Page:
(746e) Green and Black Tea Polyphenols Mechanistically Inhibit Amyloid-β Aggregation in Alzheimer's Disease

Authors: 
Chastain, S., University of South Carolina
Pate, K., University of South Carolina
Moss, M. A., University of South Carolina

Alzheimer’s disease (AD) is currently the 6th leading cause of death and is the only disease among the top 10 that cannot be prevented, cured or treated. The amyloid cascade hypothesis states that the cause of the disease is the deposition of plaques comprised of insoluble amyloid-β (Aβ) fibrils in the brain. Naturally occurring Aβ monomer can aggregate via a nucleation dependent pathway in which Aβ monomer forms nuclei that conjoin to create soluble aggregates. These soluble aggregates are then lengthened through elongation and thickened through association to form insoluble fibrils. Research has shown that Aβ aggregates are neurotoxic. Consequently, inhibition of Aβ aggregation is one therapeutic strategy for AD. Epidemiological studies have correlated consumption of green tea, and to a lesser extent black tea, with a reduced incidence of AD. This study sought to explain this correlation by identifying the Aβ aggregation inhibitory capabilities of key polyphenol components in green and black tea.

Polyphenols studied include epicatechin, epigallocatechin and epigallocatechin gallate found in green tea and theaflavin and theaflavin monogallate found in black tea. Four different experiments were used to target unique steps along the aggregation pathway: a monomer aggregation assay to monitor the overall aggregation; an oligomerization assay to monitor the nucleation step; an association assay to monitor the late stage lateral binding of soluble aggregates; and an elongation assay to monitor the late stage lengthening of soluble aggregates. Monomer aggregation is induced via agitation in aqueous Tris-HCl buffer and is monitored using intensity of dynamic light scattering (DLS) and dot blot analysis with aggregate conformation specific antibody LOC.  Oligomerization is initiated via the dilution of DMSO-solubilized Aβ in PBS and is monitored via SDS-PAGE and Western blotting to observe changes in oligomer size.  Association and elongation are initiated by incubating SEC-purified Aβ soluble aggregates with salt or protein monomer, respectively, and are monitored for increases in aggregate size using DLS.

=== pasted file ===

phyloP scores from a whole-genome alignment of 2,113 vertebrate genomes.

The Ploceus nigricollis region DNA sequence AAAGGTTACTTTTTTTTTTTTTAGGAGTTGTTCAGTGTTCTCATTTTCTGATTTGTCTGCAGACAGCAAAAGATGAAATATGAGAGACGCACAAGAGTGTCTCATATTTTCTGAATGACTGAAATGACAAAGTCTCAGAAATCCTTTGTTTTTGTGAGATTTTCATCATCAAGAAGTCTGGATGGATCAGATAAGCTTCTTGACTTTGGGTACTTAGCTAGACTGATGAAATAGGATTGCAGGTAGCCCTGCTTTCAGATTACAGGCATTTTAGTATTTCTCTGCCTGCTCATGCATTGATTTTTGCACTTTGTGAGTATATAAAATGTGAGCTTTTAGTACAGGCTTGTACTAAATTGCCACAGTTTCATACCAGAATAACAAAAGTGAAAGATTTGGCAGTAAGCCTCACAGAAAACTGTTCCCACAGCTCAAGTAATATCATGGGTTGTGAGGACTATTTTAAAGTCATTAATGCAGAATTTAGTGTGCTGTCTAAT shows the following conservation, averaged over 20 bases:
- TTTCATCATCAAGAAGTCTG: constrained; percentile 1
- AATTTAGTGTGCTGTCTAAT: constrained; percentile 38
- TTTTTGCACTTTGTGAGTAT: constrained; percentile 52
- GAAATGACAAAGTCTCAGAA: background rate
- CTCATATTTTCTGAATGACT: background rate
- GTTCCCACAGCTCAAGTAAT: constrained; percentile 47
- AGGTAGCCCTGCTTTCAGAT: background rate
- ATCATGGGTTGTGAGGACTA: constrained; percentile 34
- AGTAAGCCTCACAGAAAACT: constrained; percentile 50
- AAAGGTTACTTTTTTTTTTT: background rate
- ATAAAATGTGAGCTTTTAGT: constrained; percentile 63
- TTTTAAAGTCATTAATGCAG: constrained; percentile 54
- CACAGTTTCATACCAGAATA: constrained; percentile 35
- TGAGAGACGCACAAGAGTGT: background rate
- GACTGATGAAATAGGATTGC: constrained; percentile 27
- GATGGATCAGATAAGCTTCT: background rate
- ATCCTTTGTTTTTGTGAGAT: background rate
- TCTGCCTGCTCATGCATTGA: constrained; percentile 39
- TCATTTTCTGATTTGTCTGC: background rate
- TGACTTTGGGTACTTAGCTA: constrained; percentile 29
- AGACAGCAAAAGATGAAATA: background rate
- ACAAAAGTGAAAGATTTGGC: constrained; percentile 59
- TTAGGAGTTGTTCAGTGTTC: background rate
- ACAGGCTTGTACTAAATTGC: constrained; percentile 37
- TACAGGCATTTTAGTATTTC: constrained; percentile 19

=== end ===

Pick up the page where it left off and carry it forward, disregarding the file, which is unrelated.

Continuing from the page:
All catechin compounds exhibited moderate to slight inhibition of the overall aggregation, while the theaflavin compounds exhibited moderate to complete inhibition. To gain further insight into the process of inhibition, the mechanistic steps of aggregation, oligomerization, association and elongation, were examined individually. Theaflavins but not catechins were found to inhibit oligomerization. Conversely, catechins were more effective inhibitors of association than theaflavins. Both catechins and theaflavins showed similar inhibitory capabilities toward elongation. Together, these results demonstrate that while catechins and theaflavins can both inhibit Aβ aggregation, the mechanisms of action of these compounds is distinct.

Catechins and theaflavins show different inhibitory capabilities at varying mechanistic steps of the Aβ monomer aggregation pathway. Catechins affect only the later stages of aggregation, suggesting that the catechins may bind a specific structure present in aggregates. Conversely, theaflavins show inhibitory capabilities at every stage of the Aβ monomer aggregation pathway, alluding to a sequence specific recognition. Furthermore, better inhibitory capabilities, for both polyphenol categories, can be correlated with the number of gallate groups.